How to Treat Minor Burns: Basic First Aid

Posted on 28 Dec 2010 21:22




There are three types of burns, categorized by the degree of injury to the body's tissues. First-degree burns are burns that result in injury to the outside layer of skin only. These types of burns are commonly caused by very brief contact with hot surfaces, such as cooking pans, hot water, steam, and mild sunburn. No blistering occurs. These burns are minor and should heal within a week

First-Degree Burn Symptoms

  • Redness
  • Mild Swelling
  • Pain
  • Skin is unbroken (no blisters)

Second-degree Burns are burns that cause injury to the layers of skin beneath the top surface. Deep sunburn, with blistering, hot liquids such as boiling water or hot cooking oil, and flash burns from gasoline fires are common causes of these types of burns. Healing can take up the three weeks depending on the area the burn covers.

Symptoms of Second-Degree Burns and Self-Diagnosis of Minor Burns

  • Redness or blotchy/streaky appearance
  • Blistering
  • Swelling that lasts for several days
  • Moist Oozy appearance
  • Pain

This explanation is meant to provide a basic overview of MINOR burns. Minor burns are first degree burns or small second degree burns (burns to a small area). When in doubt about the severity of a burn, seek emergency medical care. Second degree burns that cover more than 20% of an adult's body surface area or 10 to 20% of a child or elderly person's BSA need immediate medical care.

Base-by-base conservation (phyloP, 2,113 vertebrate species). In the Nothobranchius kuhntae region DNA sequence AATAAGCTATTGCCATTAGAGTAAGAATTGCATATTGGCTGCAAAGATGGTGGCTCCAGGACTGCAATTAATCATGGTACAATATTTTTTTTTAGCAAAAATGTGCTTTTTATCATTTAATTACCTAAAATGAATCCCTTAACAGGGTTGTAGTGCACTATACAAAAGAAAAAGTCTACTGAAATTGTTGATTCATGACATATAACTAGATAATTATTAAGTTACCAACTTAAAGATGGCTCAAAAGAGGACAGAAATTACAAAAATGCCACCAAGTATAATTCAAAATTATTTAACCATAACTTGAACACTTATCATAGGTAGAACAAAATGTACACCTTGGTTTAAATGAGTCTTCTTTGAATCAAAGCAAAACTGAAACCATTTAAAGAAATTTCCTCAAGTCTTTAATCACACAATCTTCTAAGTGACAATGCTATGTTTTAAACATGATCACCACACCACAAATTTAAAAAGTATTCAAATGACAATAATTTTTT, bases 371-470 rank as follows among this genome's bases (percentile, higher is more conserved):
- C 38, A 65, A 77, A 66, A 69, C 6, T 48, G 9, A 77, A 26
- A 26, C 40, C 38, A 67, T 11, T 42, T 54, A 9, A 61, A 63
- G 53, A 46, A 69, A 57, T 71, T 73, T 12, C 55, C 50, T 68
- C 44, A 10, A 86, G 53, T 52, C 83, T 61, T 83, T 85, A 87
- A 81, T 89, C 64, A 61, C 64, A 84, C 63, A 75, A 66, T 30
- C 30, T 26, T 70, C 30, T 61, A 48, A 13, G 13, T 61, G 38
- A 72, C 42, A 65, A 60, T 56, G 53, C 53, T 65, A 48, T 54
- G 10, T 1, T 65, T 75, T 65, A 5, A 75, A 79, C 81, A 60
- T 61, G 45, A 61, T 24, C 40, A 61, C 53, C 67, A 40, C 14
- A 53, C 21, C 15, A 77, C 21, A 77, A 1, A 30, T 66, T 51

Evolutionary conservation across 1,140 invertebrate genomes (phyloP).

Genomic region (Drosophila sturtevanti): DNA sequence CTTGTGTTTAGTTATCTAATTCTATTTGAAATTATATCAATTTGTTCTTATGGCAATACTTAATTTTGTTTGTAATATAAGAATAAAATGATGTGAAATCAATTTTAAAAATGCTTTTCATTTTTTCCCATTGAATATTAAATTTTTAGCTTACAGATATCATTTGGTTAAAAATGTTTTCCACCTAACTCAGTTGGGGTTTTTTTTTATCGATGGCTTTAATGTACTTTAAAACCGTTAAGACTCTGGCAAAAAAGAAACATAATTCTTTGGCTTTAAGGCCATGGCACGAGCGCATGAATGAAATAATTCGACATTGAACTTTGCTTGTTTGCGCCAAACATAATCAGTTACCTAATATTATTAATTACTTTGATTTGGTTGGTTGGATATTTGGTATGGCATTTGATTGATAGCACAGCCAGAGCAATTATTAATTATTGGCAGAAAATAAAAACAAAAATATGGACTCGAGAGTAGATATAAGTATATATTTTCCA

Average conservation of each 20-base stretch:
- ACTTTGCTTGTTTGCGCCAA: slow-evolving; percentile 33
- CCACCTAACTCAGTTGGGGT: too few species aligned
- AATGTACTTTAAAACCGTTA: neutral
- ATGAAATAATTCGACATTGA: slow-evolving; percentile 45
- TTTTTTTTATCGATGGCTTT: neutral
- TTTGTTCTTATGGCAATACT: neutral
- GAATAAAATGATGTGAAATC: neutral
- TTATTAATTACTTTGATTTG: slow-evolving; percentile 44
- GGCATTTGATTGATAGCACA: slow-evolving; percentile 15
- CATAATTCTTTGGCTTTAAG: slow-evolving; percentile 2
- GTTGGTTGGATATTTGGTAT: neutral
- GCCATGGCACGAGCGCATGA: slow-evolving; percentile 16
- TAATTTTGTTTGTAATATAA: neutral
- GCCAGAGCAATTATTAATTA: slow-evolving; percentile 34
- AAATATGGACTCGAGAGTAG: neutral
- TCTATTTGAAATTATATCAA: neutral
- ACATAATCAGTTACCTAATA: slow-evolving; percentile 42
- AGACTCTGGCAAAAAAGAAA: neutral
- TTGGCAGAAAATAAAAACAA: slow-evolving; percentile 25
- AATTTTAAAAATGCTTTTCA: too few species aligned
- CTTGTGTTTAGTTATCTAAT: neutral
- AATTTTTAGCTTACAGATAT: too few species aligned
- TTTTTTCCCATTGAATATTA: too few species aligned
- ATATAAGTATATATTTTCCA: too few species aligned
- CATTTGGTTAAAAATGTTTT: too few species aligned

Remember that what a physician might call a minor burn and what you should consider yourself qualified to deem "minor" may be two different things. For instance, even a third degree burn, if it only covers a very small area, might be called "minor" by a physician, but you yourself should never consider a third degree burn minor. If in doubt, let a doctor decide!

What TO DO and NOT DO for Minor Burn Treatment

Do stop the burning process immediately by running cold water over the effected area or gently applying a wet cool cloth to the burn. Seconds count. The faster you can cool the skin the more damage you can prevent, thus limiting the severity of the burn and speeding the healing process. Allow contact with the water for up to ten minutes. Gently blot dry with a clean soft towel or cloth.

Do not use ice on a burn. Ice can damage the skin just like heat can.

Do not immerse large areas of the body that have suffered second degree burns in cool water. Large second degree burns require immediate medical care and soaking in water could expose you to potential infection or cause you to rapidly lose body heat. The rule of thumb is to not apply cold water to more than 20% of an adults body surface or 10% of a child's body.


First degree burn on arm from cooking

First degree burn on arm
image by Bejinhan via wikimedia



Do not use commercial cold-packs unless there is no other source of cold available. Cold-packs are too cold and may damage the skin while at the same time being ineffective at removing the heat of the burn quickly. Although some advise the use of "cool-packs" cold water will cool the burn much more quickly. Remember, the goal is not only to relieve pain but also quick heat removal and stopping the burn process.

Do apply a non-fluffy sterile gauze or bandage. Use nonstick bandaging as regular gauze will stick to the wound, causing severe pain when removing and potentially causing further damage to the tissues.

Do not cover a first-degree burn.